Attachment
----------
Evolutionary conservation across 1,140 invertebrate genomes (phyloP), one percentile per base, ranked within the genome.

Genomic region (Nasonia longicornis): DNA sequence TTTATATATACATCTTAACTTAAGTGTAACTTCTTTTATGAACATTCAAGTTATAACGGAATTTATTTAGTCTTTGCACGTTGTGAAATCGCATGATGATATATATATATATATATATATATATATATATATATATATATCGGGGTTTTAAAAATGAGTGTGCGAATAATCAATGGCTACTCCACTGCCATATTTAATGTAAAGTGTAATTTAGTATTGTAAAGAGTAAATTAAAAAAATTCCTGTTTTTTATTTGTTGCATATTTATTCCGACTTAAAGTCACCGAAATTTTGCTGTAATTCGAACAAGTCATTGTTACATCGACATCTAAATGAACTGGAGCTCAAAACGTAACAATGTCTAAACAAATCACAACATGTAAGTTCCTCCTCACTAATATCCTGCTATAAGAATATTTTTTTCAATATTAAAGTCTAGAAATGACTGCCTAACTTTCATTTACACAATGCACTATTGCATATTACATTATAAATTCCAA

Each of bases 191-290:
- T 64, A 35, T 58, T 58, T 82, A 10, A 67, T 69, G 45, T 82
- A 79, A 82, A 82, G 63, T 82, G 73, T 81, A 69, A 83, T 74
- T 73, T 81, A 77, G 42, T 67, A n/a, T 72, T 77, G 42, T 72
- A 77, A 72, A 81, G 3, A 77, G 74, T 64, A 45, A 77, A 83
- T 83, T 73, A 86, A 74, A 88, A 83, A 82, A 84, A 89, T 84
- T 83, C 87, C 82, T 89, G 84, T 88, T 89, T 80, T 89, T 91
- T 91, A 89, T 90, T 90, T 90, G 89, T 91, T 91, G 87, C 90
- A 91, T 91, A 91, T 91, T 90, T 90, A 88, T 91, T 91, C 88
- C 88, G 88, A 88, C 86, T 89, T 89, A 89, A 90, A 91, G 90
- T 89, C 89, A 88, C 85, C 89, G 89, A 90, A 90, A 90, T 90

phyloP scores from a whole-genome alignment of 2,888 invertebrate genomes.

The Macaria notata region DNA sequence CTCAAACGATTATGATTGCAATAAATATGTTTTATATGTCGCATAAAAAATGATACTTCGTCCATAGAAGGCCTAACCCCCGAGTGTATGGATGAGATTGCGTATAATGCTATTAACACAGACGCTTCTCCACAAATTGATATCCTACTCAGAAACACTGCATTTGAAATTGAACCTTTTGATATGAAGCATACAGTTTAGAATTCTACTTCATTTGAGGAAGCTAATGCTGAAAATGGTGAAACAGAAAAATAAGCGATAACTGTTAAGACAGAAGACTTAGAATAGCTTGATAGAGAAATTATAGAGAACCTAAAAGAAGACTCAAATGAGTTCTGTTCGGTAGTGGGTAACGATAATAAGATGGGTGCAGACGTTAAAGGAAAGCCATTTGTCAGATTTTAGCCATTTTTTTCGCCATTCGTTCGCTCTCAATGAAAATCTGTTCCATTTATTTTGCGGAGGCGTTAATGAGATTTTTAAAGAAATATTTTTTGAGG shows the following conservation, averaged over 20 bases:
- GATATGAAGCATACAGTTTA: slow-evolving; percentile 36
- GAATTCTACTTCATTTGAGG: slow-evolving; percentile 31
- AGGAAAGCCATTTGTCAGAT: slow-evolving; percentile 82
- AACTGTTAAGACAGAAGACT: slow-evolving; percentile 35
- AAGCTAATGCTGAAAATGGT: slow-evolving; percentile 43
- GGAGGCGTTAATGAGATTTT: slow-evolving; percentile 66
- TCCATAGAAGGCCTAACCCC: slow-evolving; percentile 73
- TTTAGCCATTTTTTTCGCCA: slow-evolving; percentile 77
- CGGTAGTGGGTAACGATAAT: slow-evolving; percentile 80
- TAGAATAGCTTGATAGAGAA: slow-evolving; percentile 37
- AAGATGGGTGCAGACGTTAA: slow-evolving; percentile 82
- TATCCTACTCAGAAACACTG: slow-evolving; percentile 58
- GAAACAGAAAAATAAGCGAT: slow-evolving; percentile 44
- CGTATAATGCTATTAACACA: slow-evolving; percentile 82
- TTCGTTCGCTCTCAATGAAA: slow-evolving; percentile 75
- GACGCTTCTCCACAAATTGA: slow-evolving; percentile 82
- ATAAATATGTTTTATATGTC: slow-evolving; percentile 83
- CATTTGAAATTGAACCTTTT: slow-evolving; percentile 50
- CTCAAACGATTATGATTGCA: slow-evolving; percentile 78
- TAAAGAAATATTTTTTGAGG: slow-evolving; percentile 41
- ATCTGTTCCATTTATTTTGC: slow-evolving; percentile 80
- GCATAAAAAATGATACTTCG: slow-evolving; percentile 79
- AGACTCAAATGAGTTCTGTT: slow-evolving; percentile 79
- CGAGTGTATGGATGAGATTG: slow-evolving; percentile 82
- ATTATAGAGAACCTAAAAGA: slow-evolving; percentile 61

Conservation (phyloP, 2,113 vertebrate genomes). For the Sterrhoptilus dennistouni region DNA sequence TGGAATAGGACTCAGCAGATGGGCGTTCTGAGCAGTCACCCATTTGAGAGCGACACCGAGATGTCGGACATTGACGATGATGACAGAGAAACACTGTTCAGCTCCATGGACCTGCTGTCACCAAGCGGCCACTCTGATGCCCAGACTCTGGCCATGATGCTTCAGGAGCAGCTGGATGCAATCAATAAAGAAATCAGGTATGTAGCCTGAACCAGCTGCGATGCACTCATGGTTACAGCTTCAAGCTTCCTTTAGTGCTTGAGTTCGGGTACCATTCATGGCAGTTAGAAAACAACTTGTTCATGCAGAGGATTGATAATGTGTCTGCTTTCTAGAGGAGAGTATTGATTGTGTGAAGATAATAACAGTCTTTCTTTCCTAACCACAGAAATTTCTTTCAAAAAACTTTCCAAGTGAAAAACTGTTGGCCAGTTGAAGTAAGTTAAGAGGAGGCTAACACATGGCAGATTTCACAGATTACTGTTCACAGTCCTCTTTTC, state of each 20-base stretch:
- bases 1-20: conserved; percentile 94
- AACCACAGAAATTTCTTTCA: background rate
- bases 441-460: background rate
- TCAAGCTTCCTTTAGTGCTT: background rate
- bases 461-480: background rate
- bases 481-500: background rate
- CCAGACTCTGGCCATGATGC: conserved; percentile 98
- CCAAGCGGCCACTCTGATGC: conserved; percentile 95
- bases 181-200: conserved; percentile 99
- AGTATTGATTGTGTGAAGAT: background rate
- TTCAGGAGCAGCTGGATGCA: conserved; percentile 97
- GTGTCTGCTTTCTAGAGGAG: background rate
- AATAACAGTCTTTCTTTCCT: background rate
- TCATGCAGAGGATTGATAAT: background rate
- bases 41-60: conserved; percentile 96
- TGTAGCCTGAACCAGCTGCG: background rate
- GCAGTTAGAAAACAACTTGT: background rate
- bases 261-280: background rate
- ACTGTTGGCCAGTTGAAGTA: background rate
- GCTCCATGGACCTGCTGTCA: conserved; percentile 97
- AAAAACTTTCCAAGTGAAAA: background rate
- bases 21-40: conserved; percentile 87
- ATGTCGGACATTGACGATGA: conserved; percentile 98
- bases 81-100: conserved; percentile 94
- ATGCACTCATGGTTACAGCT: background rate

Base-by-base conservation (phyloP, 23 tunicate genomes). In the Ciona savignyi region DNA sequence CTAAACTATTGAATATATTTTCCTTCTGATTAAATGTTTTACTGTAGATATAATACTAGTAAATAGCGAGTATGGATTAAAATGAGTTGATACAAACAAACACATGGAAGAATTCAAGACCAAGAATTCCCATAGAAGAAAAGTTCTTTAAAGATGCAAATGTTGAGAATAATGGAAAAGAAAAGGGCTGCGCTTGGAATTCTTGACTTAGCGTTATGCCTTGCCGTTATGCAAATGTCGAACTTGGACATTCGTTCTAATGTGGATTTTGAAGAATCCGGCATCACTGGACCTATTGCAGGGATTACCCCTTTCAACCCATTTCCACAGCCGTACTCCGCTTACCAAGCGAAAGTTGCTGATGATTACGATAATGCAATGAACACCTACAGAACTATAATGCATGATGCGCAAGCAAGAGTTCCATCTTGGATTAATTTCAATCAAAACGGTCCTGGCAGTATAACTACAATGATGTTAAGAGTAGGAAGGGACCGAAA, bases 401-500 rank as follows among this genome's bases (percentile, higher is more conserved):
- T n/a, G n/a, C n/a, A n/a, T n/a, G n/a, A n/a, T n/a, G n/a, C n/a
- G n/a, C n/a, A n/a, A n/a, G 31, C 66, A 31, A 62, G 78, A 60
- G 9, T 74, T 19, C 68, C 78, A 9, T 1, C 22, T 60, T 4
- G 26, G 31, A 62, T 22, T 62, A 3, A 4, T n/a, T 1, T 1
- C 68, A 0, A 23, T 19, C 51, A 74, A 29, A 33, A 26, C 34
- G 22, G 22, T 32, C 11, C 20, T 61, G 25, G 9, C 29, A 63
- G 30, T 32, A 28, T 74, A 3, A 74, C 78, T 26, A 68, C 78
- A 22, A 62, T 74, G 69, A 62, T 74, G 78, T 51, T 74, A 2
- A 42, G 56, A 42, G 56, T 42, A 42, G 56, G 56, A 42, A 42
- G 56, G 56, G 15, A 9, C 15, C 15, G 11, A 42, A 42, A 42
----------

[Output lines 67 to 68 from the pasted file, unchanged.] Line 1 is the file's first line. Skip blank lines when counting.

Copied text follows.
Base-by-base conservation (phyloP, 23 tunicate genomes). In the Ciona savignyi region DNA sequence CTAAACTATTGAATATATTTTCCTTCTGATTAAATGTTTTACTGTAGATATAATACTAGTAAATAGCGAGTATGGATTAAAATGAGTTGATACAAACAAACACATGGAAGAATTCAAGACCAAGAATTCCCATAGAAGAAAAGTTCTTTAAAGATGCAAATGTTGAGAATAATGGAAAAGAAAAGGGCTGCGCTTGGAATTCTTGACTTAGCGTTATGCCTTGCCGTTATGCAAATGTCGAACTTGGACATTCGTTCTAATGTGGATTTTGAAGAATCCGGCATCACTGGACCTATTGCAGGGATTACCCCTTTCAACCCATTTCCACAGCCGTACTCCGCTTACCAAGCGAAAGTTGCTGATGATTACGATAATGCAATGAACACCTACAGAACTATAATGCATGATGCGCAAGCAAGAGTTCCATCTTGGATTAATTTCAATCAAAACGGTCCTGGCAGTATAACTACAATGATGTTAAGAGTAGGAAGGGACCGAAA, bases 401-500 rank as follows among this genome's bases (percentile, higher is more conserved):
- T n/a, G n/a, C n/a, A n/a, T n/a, G n/a, A n/a, T n/a, G n/a, C n/a